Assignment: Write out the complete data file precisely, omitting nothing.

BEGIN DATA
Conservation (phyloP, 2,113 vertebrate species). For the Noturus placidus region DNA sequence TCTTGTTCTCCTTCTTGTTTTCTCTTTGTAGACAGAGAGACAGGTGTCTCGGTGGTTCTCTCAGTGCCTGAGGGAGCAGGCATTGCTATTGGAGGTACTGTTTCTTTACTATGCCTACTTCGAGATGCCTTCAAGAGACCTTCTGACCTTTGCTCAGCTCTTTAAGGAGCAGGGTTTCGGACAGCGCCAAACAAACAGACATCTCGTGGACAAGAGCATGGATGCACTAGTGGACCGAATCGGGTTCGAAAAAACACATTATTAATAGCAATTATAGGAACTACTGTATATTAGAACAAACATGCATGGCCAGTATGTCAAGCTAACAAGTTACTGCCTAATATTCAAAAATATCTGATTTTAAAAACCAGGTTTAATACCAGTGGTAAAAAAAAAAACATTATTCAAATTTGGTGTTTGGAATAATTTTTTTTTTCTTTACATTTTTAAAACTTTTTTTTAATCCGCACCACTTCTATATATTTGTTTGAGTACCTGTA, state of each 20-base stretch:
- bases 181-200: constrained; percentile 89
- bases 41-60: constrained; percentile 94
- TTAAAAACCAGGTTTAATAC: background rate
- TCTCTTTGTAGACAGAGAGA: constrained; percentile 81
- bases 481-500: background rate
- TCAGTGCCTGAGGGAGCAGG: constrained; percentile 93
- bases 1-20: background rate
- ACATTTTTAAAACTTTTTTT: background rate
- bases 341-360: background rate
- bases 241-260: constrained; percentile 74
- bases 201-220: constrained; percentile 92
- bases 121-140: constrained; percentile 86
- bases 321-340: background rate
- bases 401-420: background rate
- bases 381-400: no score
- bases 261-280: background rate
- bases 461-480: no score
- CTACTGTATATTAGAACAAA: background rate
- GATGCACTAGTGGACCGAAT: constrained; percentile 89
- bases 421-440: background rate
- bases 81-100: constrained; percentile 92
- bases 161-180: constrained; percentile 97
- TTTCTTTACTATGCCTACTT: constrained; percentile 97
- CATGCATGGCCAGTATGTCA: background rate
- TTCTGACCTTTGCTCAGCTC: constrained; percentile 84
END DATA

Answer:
Conservation (phyloP, 2,113 vertebrate species). For the Noturus placidus region DNA sequence TCTTGTTCTCCTTCTTGTTTTCTCTTTGTAGACAGAGAGACAGGTGTCTCGGTGGTTCTCTCAGTGCCTGAGGGAGCAGGCATTGCTATTGGAGGTACTGTTTCTTTACTATGCCTACTTCGAGATGCCTTCAAGAGACCTTCTGACCTTTGCTCAGCTCTTTAAGGAGCAGGGTTTCGGACAGCGCCAAACAAACAGACATCTCGTGGACAAGAGCATGGATGCACTAGTGGACCGAATCGGGTTCGAAAAAACACATTATTAATAGCAATTATAGGAACTACTGTATATTAGAACAAACATGCATGGCCAGTATGTCAAGCTAACAAGTTACTGCCTAATATTCAAAAATATCTGATTTTAAAAACCAGGTTTAATACCAGTGGTAAAAAAAAAAACATTATTCAAATTTGGTGTTTGGAATAATTTTTTTTTTCTTTACATTTTTAAAACTTTTTTTTAATCCGCACCACTTCTATATATTTGTTTGAGTACCTGTA, state of each 20-base stretch:
- bases 181-200: constrained; percentile 89
- bases 41-60: constrained; percentile 94
- TTAAAAACCAGGTTTAATAC: background rate
- TCTCTTTGTAGACAGAGAGA: constrained; percentile 81
- bases 481-500: background rate
- TCAGTGCCTGAGGGAGCAGG: constrained; percentile 93
- bases 1-20: background rate
- ACATTTTTAAAACTTTTTTT: background rate
- bases 341-360: background rate
- bases 241-260: constrained; percentile 74
- bases 201-220: constrained; percentile 92
- bases 121-140: constrained; percentile 86
- bases 321-340: background rate
- bases 401-420: background rate
- bases 381-400: no score
- bases 261-280: background rate
- bases 461-480: no score
- CTACTGTATATTAGAACAAA: background rate
- GATGCACTAGTGGACCGAAT: constrained; percentile 89
- bases 421-440: background rate
- bases 81-100: constrained; percentile 92
- bases 161-180: constrained; percentile 97
- TTTCTTTACTATGCCTACTT: constrained; percentile 97
- CATGCATGGCCAGTATGTCA: background rate
- TTCTGACCTTTGCTCAGCTC: constrained; percentile 84